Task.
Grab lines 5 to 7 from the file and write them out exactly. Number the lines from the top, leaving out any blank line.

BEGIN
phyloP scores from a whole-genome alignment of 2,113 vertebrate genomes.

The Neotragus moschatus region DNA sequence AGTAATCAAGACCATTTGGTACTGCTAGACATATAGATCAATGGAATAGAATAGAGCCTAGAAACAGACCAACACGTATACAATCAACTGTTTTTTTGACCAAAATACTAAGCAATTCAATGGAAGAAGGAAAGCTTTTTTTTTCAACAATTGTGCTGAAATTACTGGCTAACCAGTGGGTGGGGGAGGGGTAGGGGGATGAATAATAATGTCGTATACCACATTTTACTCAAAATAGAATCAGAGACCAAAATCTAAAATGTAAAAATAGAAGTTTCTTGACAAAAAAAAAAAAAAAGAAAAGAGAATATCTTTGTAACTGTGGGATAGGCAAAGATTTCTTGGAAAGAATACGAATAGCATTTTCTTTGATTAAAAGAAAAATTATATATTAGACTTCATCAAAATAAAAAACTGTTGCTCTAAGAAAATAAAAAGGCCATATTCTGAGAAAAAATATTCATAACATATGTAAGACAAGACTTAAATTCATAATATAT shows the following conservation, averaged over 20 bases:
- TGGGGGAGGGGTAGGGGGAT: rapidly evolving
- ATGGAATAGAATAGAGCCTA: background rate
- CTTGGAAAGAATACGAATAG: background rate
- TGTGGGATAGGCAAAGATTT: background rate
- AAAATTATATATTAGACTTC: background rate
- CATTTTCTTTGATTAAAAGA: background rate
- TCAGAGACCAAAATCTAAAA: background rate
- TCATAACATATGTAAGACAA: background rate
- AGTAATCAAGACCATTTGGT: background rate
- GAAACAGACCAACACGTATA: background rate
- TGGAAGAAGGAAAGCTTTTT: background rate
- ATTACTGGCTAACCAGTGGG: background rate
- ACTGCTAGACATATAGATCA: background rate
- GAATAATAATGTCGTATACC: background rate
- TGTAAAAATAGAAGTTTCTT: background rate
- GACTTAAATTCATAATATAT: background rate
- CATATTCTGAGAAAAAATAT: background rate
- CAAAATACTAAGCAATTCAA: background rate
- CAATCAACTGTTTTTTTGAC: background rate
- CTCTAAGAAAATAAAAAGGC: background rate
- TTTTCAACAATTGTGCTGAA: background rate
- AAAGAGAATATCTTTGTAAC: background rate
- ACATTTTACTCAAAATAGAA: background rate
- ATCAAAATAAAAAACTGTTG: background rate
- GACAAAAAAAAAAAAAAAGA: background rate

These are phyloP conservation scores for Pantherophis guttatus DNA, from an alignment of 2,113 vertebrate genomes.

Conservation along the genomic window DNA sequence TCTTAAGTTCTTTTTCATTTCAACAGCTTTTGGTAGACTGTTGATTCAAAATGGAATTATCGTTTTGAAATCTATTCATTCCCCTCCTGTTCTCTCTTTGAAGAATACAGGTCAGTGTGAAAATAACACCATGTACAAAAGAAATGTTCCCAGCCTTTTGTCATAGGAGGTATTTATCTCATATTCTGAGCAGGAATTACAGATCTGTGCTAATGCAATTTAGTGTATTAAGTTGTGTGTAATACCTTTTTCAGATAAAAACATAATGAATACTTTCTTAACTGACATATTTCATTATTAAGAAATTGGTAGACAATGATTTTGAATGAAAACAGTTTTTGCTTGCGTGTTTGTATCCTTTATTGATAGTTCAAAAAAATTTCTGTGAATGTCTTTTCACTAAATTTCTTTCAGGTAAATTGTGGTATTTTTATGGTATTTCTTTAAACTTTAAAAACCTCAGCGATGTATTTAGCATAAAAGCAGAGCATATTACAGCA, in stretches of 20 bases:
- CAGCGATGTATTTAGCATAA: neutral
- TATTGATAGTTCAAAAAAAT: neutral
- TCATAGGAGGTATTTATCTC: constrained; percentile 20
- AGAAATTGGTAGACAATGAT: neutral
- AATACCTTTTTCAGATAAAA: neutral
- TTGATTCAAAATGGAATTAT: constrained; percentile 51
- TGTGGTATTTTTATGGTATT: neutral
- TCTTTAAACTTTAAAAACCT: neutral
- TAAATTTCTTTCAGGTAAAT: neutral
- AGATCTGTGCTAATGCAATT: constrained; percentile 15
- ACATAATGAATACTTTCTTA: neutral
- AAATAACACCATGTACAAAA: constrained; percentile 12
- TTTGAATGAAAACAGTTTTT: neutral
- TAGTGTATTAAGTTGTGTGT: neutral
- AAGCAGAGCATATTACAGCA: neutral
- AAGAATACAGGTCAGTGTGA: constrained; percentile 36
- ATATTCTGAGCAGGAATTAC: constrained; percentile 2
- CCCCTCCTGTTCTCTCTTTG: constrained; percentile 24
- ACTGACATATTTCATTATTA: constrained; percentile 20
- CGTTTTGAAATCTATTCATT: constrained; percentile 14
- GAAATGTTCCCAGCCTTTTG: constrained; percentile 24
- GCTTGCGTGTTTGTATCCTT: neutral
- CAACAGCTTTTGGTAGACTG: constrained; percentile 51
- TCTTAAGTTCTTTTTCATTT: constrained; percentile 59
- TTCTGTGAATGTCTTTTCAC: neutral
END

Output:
- CTTGGAAAGAATACGAATAG: background rate
- TGTGGGATAGGCAAAGATTT: background rate
- AAAATTATATATTAGACTTC: background rate